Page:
Saturday, January 14, 2017

Supergirl #3

Lucky Cyborg Aliens get to see Supergirl's bum.

I posted a quote from my review of The Lost Boys #3 on Facebook yesterday and these were the immediate responses.

My profile picture is Oliver Queen making out with a bear.

This, in a nutshell, is why people can't stand satire. The target of satire is such a small bulls-eye that most people will miss the point entirely. In the above example, people with the attitude it was meant to mock praise it. Others who read it and thought it was serious but thought it was a disgusting and sexist statement probably just rolled their eyes and moved on, possibly unfollowing me because they now think I'm a disgusting bastard. But does that mean satire should be done away with simply because the target audience is so narrow? Fuck no! Because without humor like this, I would find little joy in the world. Statements like the one in the screenshot above are also why people tend to think I'm unsubtle and shallow and sexist and stupid. Because they don't realize that writing takes a lot more effort than reading. Reading is fucking easy because you're backed up by all of your prejudices, biases, issues, and life experiences. You don't have to think, "What does this bit I'm reading intend to communicate?" You just read it and think, "Sexist." Or, like the guys on my Facebook timeline, "YEAH BOY!"

I want to write to an intelligent audience, no matter how stupid and terrible I may come off to those incapable of comprehending my true wit!

Plus I'm facetious as fuck, so I can't blame anybody for misunderstanding the majority of the things I write. Sometimes I'm making a statement and sometimes I'm just making myself laugh. Somebody's got to be funny enough to do it!

This issue begins with Supergirl headed into space to investigate Cyborg Superman's claim that he saved Argo City and Kara's mother. Kara's Other Mother, Eliza Danvers, decides to go with her.

I just noticed that Supergirl doesn't use contractions in English in much the same way Starfire didn't in the Teen Titans cartoon. Is that shorthand for a character speaking a non-native language? It must be since she does use contractions in the flashbacks where she's speaking in Kryptonian.

The DEO has ships capable of attaining speeds that will allow Eliza to finish this space journey in her lifetime.

Argo City is floating just outside the orbit of Saturn. So I suppose even with current space vehicle speeds, Eliza could make this journey in her lifetime. It's just that she'd probably not want to spend more than half a decade heading to Saturn and back just to get a glimpse of Argo City.

On Argo City, Kara discovers that all of the dead Argonians have been resurrected as Cyborg Argonians, including her mother. I would be so angry if I had thought my entire family was dead and then somebody came along and brought them all back to life. I was free of them, you monster! FREE! You might as well chain me up and throw me in a cell as create a social situation where I'm constantly bombarded with a sense of obligation to others!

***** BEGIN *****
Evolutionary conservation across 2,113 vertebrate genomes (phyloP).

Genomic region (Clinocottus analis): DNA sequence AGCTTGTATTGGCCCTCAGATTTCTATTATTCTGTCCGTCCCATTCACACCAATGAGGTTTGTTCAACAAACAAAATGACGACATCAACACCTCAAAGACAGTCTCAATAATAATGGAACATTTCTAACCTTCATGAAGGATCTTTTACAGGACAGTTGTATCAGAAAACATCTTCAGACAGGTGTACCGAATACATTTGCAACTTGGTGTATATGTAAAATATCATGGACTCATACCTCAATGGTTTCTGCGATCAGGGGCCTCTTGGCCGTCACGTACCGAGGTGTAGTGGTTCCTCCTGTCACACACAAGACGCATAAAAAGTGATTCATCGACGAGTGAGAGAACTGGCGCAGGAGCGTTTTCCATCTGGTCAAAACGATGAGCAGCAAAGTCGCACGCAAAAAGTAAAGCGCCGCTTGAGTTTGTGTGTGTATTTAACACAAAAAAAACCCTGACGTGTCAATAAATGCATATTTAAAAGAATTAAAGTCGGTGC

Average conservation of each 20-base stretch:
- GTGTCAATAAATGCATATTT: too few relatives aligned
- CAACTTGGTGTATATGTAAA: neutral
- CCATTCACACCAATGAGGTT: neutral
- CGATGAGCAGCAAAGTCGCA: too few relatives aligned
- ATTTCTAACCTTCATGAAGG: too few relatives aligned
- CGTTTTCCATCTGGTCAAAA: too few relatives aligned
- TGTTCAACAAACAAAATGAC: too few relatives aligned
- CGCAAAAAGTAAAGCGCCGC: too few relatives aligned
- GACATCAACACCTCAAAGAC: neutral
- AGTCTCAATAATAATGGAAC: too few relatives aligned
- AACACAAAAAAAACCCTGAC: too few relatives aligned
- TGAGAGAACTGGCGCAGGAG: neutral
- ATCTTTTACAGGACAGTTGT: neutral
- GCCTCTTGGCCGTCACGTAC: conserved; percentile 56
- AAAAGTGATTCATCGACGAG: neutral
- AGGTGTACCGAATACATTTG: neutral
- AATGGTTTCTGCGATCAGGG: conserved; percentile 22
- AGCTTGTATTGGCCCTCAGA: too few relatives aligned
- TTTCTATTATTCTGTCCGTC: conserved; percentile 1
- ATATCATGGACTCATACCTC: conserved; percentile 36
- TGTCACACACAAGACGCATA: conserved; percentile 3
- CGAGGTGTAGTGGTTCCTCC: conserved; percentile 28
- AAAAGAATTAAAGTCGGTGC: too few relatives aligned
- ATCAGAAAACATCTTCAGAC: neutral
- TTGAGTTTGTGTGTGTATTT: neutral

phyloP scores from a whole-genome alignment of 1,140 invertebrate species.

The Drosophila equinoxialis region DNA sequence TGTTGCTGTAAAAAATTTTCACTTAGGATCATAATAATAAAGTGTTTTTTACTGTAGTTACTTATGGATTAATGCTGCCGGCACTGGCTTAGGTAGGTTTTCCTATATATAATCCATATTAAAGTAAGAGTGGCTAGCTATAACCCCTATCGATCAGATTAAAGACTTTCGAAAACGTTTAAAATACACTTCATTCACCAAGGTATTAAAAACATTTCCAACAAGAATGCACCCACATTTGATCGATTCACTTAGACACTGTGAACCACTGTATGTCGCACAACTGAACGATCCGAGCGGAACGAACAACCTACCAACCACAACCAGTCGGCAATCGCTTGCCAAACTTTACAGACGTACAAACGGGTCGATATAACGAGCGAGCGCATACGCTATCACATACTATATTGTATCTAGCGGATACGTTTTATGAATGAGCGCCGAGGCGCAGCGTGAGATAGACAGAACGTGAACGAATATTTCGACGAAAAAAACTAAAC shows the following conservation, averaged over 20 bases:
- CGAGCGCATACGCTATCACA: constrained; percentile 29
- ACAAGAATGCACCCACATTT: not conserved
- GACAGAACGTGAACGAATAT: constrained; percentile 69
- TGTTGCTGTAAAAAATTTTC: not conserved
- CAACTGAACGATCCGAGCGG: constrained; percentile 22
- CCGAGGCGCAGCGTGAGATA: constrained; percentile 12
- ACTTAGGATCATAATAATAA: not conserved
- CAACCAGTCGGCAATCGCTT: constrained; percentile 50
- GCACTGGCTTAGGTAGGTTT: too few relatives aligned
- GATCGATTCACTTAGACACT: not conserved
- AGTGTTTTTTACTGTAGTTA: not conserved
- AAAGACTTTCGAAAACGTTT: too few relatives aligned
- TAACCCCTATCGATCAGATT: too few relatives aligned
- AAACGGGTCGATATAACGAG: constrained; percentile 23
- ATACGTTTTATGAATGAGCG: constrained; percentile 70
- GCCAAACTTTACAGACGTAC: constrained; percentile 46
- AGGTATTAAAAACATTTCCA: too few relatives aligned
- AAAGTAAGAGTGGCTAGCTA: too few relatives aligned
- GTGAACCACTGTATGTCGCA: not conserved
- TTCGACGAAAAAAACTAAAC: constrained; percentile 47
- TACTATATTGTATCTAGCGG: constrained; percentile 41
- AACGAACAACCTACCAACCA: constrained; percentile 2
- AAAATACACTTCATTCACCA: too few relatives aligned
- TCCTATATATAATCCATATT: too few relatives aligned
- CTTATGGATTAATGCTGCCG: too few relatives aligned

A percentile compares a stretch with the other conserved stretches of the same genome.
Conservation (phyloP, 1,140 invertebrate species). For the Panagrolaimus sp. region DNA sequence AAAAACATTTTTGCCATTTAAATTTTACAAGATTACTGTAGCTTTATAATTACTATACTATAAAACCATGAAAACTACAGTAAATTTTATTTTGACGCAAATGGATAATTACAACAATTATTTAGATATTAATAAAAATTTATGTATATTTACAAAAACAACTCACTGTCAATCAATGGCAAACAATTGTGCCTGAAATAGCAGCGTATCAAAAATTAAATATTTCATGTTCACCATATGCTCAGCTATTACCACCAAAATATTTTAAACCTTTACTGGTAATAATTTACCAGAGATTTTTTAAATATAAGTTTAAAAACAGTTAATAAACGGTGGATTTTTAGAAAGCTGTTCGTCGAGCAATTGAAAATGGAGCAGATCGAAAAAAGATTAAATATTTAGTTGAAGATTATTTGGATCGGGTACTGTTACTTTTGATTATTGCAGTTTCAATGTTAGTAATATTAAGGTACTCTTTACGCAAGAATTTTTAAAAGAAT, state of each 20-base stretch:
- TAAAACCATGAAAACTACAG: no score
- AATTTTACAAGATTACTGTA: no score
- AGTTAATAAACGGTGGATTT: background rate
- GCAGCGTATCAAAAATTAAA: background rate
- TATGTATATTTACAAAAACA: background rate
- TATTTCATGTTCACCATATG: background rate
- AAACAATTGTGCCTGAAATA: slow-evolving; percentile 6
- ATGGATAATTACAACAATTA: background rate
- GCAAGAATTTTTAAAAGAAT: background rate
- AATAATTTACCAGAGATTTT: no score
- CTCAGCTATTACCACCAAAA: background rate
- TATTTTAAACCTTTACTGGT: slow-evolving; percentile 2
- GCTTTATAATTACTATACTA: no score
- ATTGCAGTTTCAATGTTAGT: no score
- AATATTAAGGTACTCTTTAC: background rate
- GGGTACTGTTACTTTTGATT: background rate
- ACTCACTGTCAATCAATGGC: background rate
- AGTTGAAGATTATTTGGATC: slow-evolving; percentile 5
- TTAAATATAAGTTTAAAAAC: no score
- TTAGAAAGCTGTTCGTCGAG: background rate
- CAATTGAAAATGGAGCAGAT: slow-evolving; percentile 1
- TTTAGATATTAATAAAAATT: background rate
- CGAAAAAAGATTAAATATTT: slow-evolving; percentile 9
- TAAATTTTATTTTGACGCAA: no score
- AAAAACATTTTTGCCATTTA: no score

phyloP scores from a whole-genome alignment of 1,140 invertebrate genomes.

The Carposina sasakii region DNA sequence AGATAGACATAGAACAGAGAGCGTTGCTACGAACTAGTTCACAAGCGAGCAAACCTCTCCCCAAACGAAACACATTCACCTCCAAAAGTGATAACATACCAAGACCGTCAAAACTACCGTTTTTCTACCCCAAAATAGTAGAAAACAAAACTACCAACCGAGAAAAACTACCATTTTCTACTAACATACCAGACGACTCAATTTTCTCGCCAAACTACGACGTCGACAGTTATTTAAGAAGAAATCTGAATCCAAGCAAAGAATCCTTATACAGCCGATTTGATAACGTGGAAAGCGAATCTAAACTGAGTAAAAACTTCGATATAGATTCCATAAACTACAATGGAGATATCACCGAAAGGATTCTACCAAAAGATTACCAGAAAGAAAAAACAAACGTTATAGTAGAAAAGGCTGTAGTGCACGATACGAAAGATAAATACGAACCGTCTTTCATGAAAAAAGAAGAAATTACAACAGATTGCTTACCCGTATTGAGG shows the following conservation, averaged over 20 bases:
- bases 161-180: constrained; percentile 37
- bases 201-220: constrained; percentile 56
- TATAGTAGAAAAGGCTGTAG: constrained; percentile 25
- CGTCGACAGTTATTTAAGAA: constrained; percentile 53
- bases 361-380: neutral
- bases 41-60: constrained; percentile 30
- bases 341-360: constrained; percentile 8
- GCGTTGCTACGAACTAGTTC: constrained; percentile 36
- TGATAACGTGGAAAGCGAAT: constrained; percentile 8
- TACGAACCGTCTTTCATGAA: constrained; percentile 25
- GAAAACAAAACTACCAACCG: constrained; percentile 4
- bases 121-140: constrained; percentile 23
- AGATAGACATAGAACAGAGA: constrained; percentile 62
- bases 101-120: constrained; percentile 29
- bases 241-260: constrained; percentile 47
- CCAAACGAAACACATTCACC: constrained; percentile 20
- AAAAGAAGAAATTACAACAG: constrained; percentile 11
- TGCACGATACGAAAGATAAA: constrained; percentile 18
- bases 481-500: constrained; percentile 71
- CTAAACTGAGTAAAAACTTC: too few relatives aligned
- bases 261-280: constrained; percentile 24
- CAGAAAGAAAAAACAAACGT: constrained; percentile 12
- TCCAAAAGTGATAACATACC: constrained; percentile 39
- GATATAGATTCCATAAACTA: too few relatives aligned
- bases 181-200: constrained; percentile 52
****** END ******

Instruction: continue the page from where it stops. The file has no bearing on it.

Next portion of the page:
Other stuff happens in National City while Supergirl is away but since it features characters that are assdicks like Cameron Chase, Cat Grant, and Ben Rubel, it doesn't interest me. The part of the story with Supergirl shouldn't interest me either because it's more fucking Cyborg Superman but it also involves the possibility of getting a glimpse of Supergirl's Bum, so I'm giving it my full attention.

Supergirl realizes her mother and the other cyborg denizens of Argo City aren't really anything but automaton look-a-likes. Cyborg Superman assures her he has a way to bring them all to life but he doesn't go into detail. Probably because it's the same detail as the last time Supergirl experienced this story: he needs Supergirl's skin. And probably her memories and life juice and stuff.

Why did Orlando feel he needed to retell this story? I know this isn't a retelling but actually a different telling of Supergirl once again coming to Argo City at the insistence of her cyborg dad. It's like reading Genesis. How many times do I have to reread stories about a husband convincing some authoritarian that his wife is actually his sister which only winds up in some ludicrous Three's Company situation where the authority figure decides to marry the guy's wife only to be cursed by God? Then the king or Pharaoh not only repents but gives the guy a large sum of money to keep quiet about the little mistake. Now I've practically read Supergirl going to Argo City to be manipulated by her fake dad almost as many times as the "My Wife is My Sister Con" from The Bible!

The way to bring the Cyborg Argonians completely to life is to steal the life from another living creature. Cyborg Superman has decided the people of Earth will do nicely.

The Ranking!
No change! I feel like I'm not going to get an accurate reading on how much I like this comic book until Cyborg Superman is no longer in it. I suppose writers bring back the same damn villain over and over again because each one was created for a specific thematic reason. Since this is a reboot to Supergirl's life, Orlando needs to establish how she fits on Earth as quickly as possible. The easiest way to do that is to have her deny her Kryptonian heritage, even if what she's denying is a twisted, monstrous version of it. She needs to shove the past away and look to a future with the DEO, the Danvers, Cat Grant, and Ben Rubel's penis. Like the speaking without contractions, Cyborg Superman is shorthand for Kara moving on and accepting Earth as her home.

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